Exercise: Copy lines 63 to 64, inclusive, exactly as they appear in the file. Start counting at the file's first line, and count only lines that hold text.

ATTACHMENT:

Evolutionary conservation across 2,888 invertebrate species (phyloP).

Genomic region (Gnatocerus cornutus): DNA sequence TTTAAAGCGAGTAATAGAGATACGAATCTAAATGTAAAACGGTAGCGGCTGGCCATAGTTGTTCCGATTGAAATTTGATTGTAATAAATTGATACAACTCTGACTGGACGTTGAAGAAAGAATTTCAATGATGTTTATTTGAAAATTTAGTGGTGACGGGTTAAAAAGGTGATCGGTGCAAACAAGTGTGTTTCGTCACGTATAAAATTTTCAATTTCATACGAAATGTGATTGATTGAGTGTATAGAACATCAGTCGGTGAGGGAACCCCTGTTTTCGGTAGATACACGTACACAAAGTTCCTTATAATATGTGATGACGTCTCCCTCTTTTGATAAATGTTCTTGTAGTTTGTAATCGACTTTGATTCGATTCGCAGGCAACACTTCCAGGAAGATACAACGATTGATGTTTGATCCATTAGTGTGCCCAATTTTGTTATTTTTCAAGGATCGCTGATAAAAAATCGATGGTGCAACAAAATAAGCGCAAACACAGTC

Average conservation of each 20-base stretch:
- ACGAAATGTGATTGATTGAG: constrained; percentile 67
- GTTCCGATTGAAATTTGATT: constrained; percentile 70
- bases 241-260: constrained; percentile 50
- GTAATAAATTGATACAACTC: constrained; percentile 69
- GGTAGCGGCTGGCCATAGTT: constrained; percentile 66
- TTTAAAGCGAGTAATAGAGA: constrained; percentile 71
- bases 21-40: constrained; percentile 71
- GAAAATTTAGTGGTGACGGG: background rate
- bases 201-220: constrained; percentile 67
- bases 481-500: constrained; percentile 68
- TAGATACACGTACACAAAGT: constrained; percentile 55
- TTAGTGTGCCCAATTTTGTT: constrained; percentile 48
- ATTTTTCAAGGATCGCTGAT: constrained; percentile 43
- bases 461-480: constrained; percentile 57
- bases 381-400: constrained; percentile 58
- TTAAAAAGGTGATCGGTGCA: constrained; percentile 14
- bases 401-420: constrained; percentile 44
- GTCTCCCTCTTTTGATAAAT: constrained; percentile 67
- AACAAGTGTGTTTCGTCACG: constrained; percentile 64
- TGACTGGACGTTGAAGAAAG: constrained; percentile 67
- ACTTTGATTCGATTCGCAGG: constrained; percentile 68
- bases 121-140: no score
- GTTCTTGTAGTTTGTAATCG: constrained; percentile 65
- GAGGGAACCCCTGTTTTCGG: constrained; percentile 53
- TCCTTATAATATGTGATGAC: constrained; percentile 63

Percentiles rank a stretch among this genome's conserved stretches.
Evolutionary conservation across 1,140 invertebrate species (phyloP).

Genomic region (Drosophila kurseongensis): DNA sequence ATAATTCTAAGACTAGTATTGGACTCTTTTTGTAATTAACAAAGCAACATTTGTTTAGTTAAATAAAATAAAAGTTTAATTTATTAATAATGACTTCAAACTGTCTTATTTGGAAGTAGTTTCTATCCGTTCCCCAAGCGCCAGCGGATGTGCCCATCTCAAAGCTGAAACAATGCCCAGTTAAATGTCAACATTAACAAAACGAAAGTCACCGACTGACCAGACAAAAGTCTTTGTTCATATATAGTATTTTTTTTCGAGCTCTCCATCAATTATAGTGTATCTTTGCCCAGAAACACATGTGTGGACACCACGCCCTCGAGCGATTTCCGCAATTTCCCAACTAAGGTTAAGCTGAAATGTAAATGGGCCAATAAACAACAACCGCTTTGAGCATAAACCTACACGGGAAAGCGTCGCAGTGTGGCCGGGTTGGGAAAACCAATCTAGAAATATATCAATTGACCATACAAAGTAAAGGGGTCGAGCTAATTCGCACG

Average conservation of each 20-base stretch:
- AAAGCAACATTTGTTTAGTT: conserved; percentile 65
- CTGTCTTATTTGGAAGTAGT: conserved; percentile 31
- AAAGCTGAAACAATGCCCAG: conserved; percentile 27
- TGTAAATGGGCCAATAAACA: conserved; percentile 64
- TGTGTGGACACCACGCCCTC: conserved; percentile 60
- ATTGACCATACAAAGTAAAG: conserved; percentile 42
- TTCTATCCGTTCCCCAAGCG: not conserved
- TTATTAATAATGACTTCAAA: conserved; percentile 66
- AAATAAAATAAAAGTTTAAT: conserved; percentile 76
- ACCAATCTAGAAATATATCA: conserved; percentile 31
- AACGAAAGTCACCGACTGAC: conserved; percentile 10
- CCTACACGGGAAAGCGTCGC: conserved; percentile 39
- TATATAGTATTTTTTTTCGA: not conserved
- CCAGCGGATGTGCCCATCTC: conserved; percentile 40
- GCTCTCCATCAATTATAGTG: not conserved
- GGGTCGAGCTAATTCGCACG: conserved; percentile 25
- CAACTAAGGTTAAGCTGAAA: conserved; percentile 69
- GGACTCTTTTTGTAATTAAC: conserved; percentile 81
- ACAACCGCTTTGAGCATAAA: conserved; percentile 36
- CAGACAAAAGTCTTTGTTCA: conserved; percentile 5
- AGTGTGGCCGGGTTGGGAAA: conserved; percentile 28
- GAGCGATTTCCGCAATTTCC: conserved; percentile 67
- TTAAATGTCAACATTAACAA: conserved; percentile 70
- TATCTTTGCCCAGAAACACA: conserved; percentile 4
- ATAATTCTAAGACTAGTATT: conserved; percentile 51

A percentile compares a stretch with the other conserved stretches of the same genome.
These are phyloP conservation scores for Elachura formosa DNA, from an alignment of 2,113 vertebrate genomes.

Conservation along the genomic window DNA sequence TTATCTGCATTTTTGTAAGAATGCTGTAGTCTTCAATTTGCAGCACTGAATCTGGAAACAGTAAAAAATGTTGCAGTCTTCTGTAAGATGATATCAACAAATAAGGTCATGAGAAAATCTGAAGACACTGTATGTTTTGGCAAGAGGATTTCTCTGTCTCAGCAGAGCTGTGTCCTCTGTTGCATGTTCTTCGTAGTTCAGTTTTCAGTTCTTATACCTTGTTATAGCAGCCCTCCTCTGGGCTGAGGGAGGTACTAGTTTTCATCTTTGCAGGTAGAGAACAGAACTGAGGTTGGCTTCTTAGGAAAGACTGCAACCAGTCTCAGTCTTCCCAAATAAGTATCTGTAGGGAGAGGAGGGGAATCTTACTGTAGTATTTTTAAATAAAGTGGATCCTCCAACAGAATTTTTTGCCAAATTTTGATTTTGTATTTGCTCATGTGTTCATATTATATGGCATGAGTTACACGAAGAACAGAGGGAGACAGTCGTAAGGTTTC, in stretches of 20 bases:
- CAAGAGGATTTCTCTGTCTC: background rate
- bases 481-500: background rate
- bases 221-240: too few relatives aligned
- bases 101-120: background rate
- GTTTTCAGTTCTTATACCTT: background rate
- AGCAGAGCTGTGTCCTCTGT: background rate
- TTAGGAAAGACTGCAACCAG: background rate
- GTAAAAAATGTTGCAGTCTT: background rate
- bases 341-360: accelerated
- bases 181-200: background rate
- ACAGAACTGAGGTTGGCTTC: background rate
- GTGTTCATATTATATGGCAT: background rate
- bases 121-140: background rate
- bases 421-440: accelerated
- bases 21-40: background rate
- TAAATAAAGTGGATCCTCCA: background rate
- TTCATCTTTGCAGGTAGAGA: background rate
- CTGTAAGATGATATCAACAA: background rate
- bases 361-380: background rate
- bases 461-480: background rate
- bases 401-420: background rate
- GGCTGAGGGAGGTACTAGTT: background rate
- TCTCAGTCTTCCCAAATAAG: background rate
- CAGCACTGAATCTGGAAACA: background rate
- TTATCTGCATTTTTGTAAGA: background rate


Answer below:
- bases 221-240: too few relatives aligned
- bases 101-120: background rate